skip to primary navigation skip to content

Richard M. Smith BA, MA, PhD, FBA

Richard M. Smith BA, MA, PhD, FBA

Emeritus Professor of Historical Geography and Demography and Fellow of Downing College

Historical Demographer and Historical Population Geographer, working on the history of marriage patterns in medieval and early modern Europe, the long-term development of mortality patterns in England and Europe and the impact of welfare practices on demographic and economic behaviour .



  • 1973-1974 : Plymouth Polytechnic
  • 1974-1983: University of Cambridge
  • 1983-1994: University of Oxford
  • 1994-present: University of Cambridge
  • Head of Department, Department of Geography 2007-2010
  • Voluntary Director of Research 2011-2020


  • BA University College London
  • MA University of Oxford
  • PhD University of Cambridge


Richard Smith's earliest research was on medieval English peasant inheritance practices and their impact on property exchanges and social and kinship networks. Subsequently his Interests extended to consider the problems of the use of manorial court rolls and taxation records for the analysis of medieval marriage patterns and practices.

His research while Director of the Wellcome Unit for the History of Medidicne in the University of Oxford considered the interface between historical demography and the social history of medicine with a particular reference to the history of ageing and the structure of wealth flows within the family to and from the elderly as well as the significance of support systems for the elderly that were based on non-familial exchanges within communities.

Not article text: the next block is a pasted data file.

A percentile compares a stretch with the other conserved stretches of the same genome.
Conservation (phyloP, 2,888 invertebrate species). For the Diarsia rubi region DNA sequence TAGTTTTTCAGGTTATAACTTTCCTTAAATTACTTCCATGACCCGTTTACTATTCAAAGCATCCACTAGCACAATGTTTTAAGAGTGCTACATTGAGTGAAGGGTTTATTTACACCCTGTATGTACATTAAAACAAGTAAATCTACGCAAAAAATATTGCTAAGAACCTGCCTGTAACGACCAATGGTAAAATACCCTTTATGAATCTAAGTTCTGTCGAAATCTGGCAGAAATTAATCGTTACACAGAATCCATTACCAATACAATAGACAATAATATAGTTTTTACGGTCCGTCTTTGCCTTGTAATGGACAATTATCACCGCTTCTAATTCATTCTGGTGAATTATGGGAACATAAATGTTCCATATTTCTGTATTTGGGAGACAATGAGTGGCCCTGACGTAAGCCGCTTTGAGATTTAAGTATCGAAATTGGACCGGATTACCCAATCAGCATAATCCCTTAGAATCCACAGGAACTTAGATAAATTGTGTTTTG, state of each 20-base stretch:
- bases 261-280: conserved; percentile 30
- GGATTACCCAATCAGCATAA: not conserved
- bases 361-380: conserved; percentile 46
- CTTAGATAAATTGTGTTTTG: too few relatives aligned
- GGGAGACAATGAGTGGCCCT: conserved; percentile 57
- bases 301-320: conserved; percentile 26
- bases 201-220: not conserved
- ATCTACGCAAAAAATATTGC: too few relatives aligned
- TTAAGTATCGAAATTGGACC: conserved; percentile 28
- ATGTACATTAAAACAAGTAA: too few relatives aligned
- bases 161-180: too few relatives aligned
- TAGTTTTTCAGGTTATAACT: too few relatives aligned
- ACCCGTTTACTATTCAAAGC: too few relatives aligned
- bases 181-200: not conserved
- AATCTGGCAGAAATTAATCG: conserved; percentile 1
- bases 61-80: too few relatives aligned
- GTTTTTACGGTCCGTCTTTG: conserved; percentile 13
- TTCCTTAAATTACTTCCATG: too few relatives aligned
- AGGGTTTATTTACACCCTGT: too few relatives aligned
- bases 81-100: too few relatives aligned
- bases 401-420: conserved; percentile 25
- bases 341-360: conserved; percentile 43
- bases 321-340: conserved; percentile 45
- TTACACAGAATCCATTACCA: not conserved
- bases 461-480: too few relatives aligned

More recently he has concentrated his research on the English Old Poor Law with a view to assessing its impact on infant and child mortality, susceptibility of communities to mortality crises associated with high food prices and labour mobility. The latter interests also overlap with an attempt to consider long-term changes in adult life expectancy (post-1300) with particular reference to the emergence of large urban centres and the role they played after 1650 as epidemiological drivers, particularly regarding exposure to infections and the development of immunities to infectious disease among adults. He continues to have an interest in the use of taxation records to assess late medieval population size and occupational structure in England.

He recentlt held (ending in 2020) a Wellcome Trust Senior Investigator Award to research into epidemiologial change within the English urban system 1600-1945


Selected publications

  • Smith R.M. (2020) 'Roger Schofield as Historian and Demographer: An Appreciation', Local Population Studies 105 pp. 6-31